No Dig Raised Beds

No Dig Raised Beds

No dig raised beds is another type or method of gardening that is not widely used, nevertheless, it’s still used by some growers to great success. It may have been the only ever method of gardening that they are familiar with and possibly started out with this method initially. How did this type of gardening come about, was it just discovered by accident or was it trialled or researched by some gardening scholars, we don’t really know. As the title of this post suggests, do we save time and energy by using this method, well without giving a short reply, the answer is yes and no, if that makes sense.

For years and years, we dug and tilled the soil for a number of reasons, like aeration, removing the unwanted material like stones and roots etc. Another reason would be to add some nutrition to the soil in order to enrich it and prepare it for the impending growing season. The no dig practice is seen as more scientific and experimental rather than practical, yet it will still deliver on pretty good returns of our vegetables.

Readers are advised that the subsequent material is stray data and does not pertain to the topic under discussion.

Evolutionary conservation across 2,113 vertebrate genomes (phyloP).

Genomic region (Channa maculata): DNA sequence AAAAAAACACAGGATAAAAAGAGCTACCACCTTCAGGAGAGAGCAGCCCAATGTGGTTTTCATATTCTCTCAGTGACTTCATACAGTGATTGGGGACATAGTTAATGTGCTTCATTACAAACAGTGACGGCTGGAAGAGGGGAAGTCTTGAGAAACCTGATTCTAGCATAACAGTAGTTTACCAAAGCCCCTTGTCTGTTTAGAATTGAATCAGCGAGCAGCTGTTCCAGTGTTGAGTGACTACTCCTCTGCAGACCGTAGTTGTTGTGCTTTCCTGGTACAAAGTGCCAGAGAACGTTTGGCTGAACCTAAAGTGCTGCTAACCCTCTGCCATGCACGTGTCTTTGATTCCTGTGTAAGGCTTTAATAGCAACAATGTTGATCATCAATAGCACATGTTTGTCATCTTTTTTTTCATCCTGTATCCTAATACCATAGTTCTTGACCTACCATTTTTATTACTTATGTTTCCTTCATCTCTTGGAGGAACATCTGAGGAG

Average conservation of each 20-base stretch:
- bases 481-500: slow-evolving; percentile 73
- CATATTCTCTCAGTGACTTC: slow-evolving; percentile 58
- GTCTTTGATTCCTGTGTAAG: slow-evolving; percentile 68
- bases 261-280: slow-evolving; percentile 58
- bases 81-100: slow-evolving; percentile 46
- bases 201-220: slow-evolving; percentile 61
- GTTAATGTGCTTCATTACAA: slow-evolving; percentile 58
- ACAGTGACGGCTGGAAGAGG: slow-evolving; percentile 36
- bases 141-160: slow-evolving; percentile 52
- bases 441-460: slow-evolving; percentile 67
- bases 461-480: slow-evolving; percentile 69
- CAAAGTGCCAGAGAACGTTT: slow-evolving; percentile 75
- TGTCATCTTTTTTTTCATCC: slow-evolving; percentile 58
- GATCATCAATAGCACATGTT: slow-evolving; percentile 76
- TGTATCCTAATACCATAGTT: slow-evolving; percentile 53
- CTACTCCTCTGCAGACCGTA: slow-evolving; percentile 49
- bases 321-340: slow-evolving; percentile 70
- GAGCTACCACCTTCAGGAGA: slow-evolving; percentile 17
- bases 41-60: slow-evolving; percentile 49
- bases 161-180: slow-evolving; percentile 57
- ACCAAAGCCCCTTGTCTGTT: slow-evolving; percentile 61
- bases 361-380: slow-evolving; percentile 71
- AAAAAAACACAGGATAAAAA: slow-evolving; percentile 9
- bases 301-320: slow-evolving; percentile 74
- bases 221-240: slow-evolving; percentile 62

No dig gardening


Why no dig;


The whole purpose of this gardening practice is totally scientific as we mentioned above and when the soil is not disturbed in this fashion, the microbes and organisms in the soil have created a type of food storage parlour for our vegetables and crops. It’s a two way street in a sense, as the plants transfer some nutrients to the soil over their growing period, the microbes feed off these and convert them into soil minerals, which enriches the soil in return. I have seen some great books on this subject and naturally these books have been written by authors that have used this system of gardening and would be widely seen as having great expertise and knowledge in this area.


Why do dig;


For those of us that do plant a garden are familiar with the preparation and readying a garden for planting. It can be a back breaking exercise at times as we toil and labor, before we sow our crops and vegetables. The whole purpose of digging a garden is to aerate the soil, perhaps leave the soil dry out after a long cold wet winter and maybe to add some compost or manure. The type of garden that we will have ie, raised bed or open ground, will dictate how much work is required for this preparation exercise. Previously, we have covered the preparation methods and requirements for both types of garden and have outlined the necessary work for each, which can be read here.


No dig raised beds


How to make a no dig raised bed;


Again depending on what type of a garden we have in our backyards, raised or open ground, the system for this type will be the same for both. We must stress that making a raised bed no dig garden will be much much more easier than the other. For the raised bed method, we have a dedicated confined area of ground to work with and this reduces the workload considerably.